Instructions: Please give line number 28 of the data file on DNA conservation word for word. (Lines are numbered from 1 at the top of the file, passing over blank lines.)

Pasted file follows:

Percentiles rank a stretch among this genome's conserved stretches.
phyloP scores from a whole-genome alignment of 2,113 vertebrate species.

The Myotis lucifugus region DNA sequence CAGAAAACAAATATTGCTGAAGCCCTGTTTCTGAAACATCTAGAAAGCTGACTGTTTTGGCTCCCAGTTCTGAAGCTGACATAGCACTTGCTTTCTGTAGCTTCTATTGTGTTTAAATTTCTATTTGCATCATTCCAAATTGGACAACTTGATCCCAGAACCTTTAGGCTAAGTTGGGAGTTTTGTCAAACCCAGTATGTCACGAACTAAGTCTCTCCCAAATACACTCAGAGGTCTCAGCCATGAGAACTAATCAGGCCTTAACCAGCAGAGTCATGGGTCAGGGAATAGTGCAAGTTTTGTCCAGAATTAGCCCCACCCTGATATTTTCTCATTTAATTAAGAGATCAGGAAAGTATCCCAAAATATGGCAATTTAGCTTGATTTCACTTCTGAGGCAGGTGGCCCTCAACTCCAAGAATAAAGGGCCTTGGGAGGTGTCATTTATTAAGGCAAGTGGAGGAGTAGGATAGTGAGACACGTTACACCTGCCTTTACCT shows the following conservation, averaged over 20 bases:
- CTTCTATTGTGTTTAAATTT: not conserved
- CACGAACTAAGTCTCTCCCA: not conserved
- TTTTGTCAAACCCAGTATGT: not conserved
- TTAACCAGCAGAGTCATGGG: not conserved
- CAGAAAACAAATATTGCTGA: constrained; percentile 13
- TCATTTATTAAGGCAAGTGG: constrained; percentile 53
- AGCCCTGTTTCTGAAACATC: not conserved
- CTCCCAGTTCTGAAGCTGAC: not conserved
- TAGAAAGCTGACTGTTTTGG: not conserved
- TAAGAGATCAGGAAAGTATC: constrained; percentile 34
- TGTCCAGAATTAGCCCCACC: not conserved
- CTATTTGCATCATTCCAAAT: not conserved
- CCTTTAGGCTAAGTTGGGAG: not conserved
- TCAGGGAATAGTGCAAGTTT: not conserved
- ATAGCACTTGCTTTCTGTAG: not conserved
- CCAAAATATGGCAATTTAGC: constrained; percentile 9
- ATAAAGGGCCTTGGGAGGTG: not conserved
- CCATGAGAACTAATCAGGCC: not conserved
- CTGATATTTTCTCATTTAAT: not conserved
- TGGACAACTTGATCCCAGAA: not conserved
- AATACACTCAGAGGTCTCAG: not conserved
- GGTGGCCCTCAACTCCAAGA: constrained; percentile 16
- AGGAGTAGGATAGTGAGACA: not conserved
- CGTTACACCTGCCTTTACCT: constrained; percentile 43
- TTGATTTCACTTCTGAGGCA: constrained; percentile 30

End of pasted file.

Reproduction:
- TTGATTTCACTTCTGAGGCA: constrained; percentile 30